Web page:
IN RE: GASPAR D.

Reset A A Font size: Print

Court of Appeal, Fourth District, Division 1, California.

IN RE: GASPAR D., a Person Coming Under the Juvenile Court Law. The PEOPLE, Plaintiff and Respondent, v. GASPAR D., a Minor, Defendant and Appellant.

No. D018770.

Decided: February 01, 1994

 Marcia O. Likins, El Cajon, under appointment by the Court of Appeal, for defendant and appellant. Daniel E. Lungren, Atty. Gen., George Williamson, Chief Asst. Atty. Gen., Gary W. Schons, Sr. Asst. Atty. Gen., Garrett Beaumont and M. Eugenia Lopez, Deputy Attys. Gen., for plaintiff and respondent.

The juvenile court entered a true finding Gaspar D. burglarized a vehicle (Pen.Code, § 459), declared him a ward, and placed him with his parents.   Gaspar contends the court improperly suspended his driver's license (Veh.Code,1 § 13350) as a condition of probation.   We affirm.

FACTS

About 2 a.m. on May 8, 1992, Erin Edwards heard a car outside her home.   A blue car with a white top was parked across her driveway.   A man was sitting in it.   In the driveway was the car Erin's sister Anita used.   Gaspar was sitting in that car.

Erin woke her mother Opal Powell and called the police.   When Powell opened the garage door, Gaspar ran and entered the blue and white car, sitting in the front passenger seat.   The car left.   Before the police arrived, it drove by the house at least twice.   One time, Gaspar and his companion alighted and ran around.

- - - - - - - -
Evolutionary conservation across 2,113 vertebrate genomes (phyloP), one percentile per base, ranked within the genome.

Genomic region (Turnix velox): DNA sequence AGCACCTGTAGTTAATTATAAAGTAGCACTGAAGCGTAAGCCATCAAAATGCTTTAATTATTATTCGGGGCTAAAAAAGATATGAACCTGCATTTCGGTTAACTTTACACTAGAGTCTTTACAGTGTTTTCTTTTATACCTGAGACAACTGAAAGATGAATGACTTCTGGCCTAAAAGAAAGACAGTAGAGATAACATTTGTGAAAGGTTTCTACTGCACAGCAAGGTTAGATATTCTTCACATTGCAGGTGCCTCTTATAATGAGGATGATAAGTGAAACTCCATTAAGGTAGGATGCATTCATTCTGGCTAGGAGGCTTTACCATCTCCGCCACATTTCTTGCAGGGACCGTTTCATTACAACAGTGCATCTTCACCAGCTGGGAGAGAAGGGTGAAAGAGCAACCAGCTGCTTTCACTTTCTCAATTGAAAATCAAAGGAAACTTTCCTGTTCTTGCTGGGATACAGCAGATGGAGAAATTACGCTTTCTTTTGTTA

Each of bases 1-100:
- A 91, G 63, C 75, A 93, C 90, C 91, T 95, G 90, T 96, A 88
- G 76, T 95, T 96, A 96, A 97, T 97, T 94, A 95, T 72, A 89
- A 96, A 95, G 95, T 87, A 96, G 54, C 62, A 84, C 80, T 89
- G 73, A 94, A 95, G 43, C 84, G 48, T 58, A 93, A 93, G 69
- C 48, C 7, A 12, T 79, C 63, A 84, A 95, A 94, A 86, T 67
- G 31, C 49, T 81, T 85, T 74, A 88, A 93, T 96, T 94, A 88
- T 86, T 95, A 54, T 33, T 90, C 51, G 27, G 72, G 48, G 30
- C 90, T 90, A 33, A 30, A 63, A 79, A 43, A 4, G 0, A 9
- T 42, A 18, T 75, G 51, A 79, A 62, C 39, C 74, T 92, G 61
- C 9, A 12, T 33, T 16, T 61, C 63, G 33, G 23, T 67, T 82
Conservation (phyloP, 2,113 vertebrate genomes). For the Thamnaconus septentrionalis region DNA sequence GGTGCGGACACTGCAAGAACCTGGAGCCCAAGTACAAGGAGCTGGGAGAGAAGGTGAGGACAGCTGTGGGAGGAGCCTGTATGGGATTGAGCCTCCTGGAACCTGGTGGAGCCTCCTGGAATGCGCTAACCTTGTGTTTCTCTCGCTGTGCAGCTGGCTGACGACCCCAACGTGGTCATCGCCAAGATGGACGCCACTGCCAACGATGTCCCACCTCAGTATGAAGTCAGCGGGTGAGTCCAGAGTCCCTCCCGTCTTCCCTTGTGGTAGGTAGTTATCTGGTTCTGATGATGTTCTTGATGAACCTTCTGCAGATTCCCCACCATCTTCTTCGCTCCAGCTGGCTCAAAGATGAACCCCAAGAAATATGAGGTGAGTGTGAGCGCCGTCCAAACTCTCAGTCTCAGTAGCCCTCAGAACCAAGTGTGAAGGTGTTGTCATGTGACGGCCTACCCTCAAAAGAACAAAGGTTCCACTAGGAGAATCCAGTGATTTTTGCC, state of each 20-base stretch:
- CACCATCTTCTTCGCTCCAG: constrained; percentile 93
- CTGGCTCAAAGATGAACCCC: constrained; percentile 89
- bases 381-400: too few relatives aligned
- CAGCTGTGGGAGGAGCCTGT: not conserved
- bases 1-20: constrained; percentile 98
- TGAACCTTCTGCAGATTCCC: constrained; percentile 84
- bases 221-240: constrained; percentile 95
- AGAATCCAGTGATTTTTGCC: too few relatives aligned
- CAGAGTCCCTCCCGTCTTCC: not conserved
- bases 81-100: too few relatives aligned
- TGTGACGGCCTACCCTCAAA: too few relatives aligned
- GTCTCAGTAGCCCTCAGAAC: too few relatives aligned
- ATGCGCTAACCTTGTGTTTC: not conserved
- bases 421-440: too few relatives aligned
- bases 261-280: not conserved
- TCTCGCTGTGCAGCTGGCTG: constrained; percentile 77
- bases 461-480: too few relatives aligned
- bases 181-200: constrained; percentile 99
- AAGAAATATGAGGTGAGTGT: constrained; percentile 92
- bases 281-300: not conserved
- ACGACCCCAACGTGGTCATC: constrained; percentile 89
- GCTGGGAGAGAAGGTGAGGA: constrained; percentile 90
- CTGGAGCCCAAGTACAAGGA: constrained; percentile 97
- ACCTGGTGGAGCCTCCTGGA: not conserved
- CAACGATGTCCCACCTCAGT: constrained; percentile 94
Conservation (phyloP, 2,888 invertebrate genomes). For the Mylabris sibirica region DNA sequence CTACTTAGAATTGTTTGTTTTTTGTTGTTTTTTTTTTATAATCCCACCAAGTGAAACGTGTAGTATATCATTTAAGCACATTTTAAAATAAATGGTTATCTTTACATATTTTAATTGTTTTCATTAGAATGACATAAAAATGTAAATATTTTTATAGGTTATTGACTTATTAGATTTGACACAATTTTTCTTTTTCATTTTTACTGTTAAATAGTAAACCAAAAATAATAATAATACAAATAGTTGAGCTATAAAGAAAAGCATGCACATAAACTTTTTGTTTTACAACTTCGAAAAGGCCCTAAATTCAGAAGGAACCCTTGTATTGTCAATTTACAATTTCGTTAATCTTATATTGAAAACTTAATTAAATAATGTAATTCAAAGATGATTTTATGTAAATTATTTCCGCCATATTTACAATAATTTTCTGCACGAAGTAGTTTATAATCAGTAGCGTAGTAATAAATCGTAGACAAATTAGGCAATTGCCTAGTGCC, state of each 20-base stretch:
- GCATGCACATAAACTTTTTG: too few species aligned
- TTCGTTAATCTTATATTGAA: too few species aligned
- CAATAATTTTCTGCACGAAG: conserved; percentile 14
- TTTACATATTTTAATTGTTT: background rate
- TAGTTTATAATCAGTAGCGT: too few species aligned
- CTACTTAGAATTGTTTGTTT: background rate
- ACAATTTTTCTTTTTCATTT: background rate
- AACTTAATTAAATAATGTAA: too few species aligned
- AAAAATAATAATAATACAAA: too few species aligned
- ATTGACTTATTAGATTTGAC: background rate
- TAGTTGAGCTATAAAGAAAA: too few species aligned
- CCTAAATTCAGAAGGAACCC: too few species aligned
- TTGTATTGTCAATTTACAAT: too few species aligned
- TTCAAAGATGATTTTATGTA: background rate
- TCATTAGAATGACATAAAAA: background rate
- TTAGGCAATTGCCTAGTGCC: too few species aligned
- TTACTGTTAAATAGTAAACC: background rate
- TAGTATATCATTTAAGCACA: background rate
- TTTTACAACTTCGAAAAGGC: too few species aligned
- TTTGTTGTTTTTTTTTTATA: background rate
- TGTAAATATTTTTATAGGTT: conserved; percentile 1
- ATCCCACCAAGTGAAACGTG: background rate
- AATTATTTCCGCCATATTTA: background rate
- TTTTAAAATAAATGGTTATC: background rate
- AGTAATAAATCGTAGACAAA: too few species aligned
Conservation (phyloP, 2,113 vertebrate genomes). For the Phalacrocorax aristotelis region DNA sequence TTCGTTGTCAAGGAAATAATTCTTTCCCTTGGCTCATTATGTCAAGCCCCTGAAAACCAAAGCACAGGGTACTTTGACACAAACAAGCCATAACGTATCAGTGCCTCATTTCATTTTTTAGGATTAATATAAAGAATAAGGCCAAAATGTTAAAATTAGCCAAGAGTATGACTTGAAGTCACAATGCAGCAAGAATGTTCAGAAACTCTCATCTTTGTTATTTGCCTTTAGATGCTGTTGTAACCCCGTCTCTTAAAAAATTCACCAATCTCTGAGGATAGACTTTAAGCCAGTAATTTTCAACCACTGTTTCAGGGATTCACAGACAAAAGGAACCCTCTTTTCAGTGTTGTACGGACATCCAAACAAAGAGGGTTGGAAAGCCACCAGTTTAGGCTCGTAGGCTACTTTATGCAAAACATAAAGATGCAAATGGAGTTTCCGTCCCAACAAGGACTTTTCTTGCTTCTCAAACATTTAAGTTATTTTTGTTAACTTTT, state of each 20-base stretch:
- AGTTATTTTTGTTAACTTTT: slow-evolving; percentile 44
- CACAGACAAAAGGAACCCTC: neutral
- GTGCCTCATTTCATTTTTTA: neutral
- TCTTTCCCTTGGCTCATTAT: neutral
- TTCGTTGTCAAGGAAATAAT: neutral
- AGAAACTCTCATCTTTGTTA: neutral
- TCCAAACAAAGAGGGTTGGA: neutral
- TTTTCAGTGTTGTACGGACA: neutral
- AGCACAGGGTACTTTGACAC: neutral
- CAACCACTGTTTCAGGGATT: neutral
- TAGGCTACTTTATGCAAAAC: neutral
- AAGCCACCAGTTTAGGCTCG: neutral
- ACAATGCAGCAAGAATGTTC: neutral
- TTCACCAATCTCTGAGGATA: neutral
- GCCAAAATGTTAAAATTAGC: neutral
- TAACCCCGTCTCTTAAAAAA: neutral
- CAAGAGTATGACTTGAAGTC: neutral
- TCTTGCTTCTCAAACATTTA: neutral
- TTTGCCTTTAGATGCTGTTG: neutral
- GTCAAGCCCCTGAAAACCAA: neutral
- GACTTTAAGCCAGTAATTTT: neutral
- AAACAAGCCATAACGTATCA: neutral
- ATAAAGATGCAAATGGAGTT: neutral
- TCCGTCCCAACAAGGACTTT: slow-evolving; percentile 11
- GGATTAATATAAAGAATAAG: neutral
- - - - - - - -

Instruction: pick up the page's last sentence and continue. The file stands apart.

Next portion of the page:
When San Diego police officer Stephen Connolly arrived at the scene, he found broken window glass in the driveway.   The stereo had been removed from Anita's car.

 About a quarter mile away, Connolly pulled over a car meeting Erin and Powell's description.   Gaspar was the passenger.   In the car was a cassette tape belonging to Anita.   On the passenger's side floor board were a crow bar, two pairs of pliers, and two screwdrivers.   In the trunk was the stolen car stereo.   Connolly took Erin to the scene of the stop.   As they turned the corner, she noticed another car had been broken into.   She identified Gaspar as the person she had seen take the stereo, run, and enter the blue and white car.